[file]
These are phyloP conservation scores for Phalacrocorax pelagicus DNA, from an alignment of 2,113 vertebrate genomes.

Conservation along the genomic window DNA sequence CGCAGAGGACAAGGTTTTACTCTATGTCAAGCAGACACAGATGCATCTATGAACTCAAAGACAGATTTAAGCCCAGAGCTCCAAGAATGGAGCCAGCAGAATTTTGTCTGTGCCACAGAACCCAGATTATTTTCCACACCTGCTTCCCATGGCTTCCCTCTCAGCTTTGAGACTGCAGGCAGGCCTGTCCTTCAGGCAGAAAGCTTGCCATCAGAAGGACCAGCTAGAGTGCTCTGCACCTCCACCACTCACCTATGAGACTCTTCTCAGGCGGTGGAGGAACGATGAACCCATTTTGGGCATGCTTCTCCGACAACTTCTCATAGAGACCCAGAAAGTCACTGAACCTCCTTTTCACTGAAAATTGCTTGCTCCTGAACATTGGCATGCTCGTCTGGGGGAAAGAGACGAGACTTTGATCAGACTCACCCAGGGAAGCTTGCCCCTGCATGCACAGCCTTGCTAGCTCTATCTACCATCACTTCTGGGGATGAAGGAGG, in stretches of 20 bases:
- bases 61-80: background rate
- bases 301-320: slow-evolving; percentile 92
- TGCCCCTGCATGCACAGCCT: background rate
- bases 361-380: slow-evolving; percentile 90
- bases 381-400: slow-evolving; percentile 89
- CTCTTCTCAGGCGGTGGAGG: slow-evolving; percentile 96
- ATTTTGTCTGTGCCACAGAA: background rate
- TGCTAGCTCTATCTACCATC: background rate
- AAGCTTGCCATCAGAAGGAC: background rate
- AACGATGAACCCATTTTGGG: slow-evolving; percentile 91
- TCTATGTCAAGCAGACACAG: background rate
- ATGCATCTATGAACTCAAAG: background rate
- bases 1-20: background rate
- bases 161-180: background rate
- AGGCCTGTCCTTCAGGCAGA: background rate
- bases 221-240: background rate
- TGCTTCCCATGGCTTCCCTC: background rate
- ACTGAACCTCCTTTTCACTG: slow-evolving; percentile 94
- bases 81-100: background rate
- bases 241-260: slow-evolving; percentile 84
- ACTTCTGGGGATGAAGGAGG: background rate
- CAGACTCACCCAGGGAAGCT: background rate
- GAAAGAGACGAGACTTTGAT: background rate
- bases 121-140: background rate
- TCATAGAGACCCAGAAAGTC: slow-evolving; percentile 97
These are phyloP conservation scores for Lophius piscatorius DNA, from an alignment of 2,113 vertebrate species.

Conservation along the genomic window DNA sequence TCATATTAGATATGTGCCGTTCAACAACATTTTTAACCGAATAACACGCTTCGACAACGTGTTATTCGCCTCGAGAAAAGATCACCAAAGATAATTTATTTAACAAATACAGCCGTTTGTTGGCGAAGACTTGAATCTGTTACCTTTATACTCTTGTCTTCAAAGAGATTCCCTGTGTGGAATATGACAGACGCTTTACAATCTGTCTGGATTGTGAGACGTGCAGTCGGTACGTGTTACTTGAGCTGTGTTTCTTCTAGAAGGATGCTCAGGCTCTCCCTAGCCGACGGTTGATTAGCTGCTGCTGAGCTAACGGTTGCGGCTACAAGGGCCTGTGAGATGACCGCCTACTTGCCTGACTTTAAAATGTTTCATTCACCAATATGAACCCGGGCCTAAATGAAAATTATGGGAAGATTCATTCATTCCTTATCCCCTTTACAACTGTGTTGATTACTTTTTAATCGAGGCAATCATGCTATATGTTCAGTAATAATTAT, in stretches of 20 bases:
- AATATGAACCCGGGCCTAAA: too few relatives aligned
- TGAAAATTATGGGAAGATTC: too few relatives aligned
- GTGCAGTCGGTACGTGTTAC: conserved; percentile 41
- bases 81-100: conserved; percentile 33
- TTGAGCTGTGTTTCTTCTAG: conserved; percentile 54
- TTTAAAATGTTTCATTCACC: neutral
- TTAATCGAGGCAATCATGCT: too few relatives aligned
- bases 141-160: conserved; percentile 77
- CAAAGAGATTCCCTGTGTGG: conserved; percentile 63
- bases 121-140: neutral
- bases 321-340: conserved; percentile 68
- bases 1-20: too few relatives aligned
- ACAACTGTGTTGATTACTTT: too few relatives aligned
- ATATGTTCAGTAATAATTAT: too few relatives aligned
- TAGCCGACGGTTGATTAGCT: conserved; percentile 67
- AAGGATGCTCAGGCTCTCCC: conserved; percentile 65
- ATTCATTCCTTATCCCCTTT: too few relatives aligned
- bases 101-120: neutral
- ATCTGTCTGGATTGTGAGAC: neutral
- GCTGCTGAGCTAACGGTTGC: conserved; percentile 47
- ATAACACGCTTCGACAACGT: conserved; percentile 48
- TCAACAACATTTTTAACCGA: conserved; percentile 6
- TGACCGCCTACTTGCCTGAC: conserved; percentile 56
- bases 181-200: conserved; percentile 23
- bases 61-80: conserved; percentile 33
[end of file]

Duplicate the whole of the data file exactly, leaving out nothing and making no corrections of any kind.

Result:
These are phyloP conservation scores for Phalacrocorax pelagicus DNA, from an alignment of 2,113 vertebrate genomes.

Conservation along the genomic window DNA sequence CGCAGAGGACAAGGTTTTACTCTATGTCAAGCAGACACAGATGCATCTATGAACTCAAAGACAGATTTAAGCCCAGAGCTCCAAGAATGGAGCCAGCAGAATTTTGTCTGTGCCACAGAACCCAGATTATTTTCCACACCTGCTTCCCATGGCTTCCCTCTCAGCTTTGAGACTGCAGGCAGGCCTGTCCTTCAGGCAGAAAGCTTGCCATCAGAAGGACCAGCTAGAGTGCTCTGCACCTCCACCACTCACCTATGAGACTCTTCTCAGGCGGTGGAGGAACGATGAACCCATTTTGGGCATGCTTCTCCGACAACTTCTCATAGAGACCCAGAAAGTCACTGAACCTCCTTTTCACTGAAAATTGCTTGCTCCTGAACATTGGCATGCTCGTCTGGGGGAAAGAGACGAGACTTTGATCAGACTCACCCAGGGAAGCTTGCCCCTGCATGCACAGCCTTGCTAGCTCTATCTACCATCACTTCTGGGGATGAAGGAGG, in stretches of 20 bases:
- bases 61-80: background rate
- bases 301-320: slow-evolving; percentile 92
- TGCCCCTGCATGCACAGCCT: background rate
- bases 361-380: slow-evolving; percentile 90
- bases 381-400: slow-evolving; percentile 89
- CTCTTCTCAGGCGGTGGAGG: slow-evolving; percentile 96
- ATTTTGTCTGTGCCACAGAA: background rate
- TGCTAGCTCTATCTACCATC: background rate
- AAGCTTGCCATCAGAAGGAC: background rate
- AACGATGAACCCATTTTGGG: slow-evolving; percentile 91
- TCTATGTCAAGCAGACACAG: background rate
- ATGCATCTATGAACTCAAAG: background rate
- bases 1-20: background rate
- bases 161-180: background rate
- AGGCCTGTCCTTCAGGCAGA: background rate
- bases 221-240: background rate
- TGCTTCCCATGGCTTCCCTC: background rate
- ACTGAACCTCCTTTTCACTG: slow-evolving; percentile 94
- bases 81-100: background rate
- bases 241-260: slow-evolving; percentile 84
- ACTTCTGGGGATGAAGGAGG: background rate
- CAGACTCACCCAGGGAAGCT: background rate
- GAAAGAGACGAGACTTTGAT: background rate
- bases 121-140: background rate
- TCATAGAGACCCAGAAAGTC: slow-evolving; percentile 97
These are phyloP conservation scores for Lophius piscatorius DNA, from an alignment of 2,113 vertebrate species.

Conservation along the genomic window DNA sequence TCATATTAGATATGTGCCGTTCAACAACATTTTTAACCGAATAACACGCTTCGACAACGTGTTATTCGCCTCGAGAAAAGATCACCAAAGATAATTTATTTAACAAATACAGCCGTTTGTTGGCGAAGACTTGAATCTGTTACCTTTATACTCTTGTCTTCAAAGAGATTCCCTGTGTGGAATATGACAGACGCTTTACAATCTGTCTGGATTGTGAGACGTGCAGTCGGTACGTGTTACTTGAGCTGTGTTTCTTCTAGAAGGATGCTCAGGCTCTCCCTAGCCGACGGTTGATTAGCTGCTGCTGAGCTAACGGTTGCGGCTACAAGGGCCTGTGAGATGACCGCCTACTTGCCTGACTTTAAAATGTTTCATTCACCAATATGAACCCGGGCCTAAATGAAAATTATGGGAAGATTCATTCATTCCTTATCCCCTTTACAACTGTGTTGATTACTTTTTAATCGAGGCAATCATGCTATATGTTCAGTAATAATTAT, in stretches of 20 bases:
- AATATGAACCCGGGCCTAAA: too few relatives aligned
- TGAAAATTATGGGAAGATTC: too few relatives aligned
- GTGCAGTCGGTACGTGTTAC: conserved; percentile 41
- bases 81-100: conserved; percentile 33
- TTGAGCTGTGTTTCTTCTAG: conserved; percentile 54
- TTTAAAATGTTTCATTCACC: neutral
- TTAATCGAGGCAATCATGCT: too few relatives aligned
- bases 141-160: conserved; percentile 77
- CAAAGAGATTCCCTGTGTGG: conserved; percentile 63
- bases 121-140: neutral
- bases 321-340: conserved; percentile 68
- bases 1-20: too few relatives aligned
- ACAACTGTGTTGATTACTTT: too few relatives aligned
- ATATGTTCAGTAATAATTAT: too few relatives aligned
- TAGCCGACGGTTGATTAGCT: conserved; percentile 67
- AAGGATGCTCAGGCTCTCCC: conserved; percentile 65
- ATTCATTCCTTATCCCCTTT: too few relatives aligned
- bases 101-120: neutral
- ATCTGTCTGGATTGTGAGAC: neutral
- GCTGCTGAGCTAACGGTTGC: conserved; percentile 47
- ATAACACGCTTCGACAACGT: conserved; percentile 48
- TCAACAACATTTTTAACCGA: conserved; percentile 6
- TGACCGCCTACTTGCCTGAC: conserved; percentile 56
- bases 181-200: conserved; percentile 23
- bases 61-80: conserved; percentile 33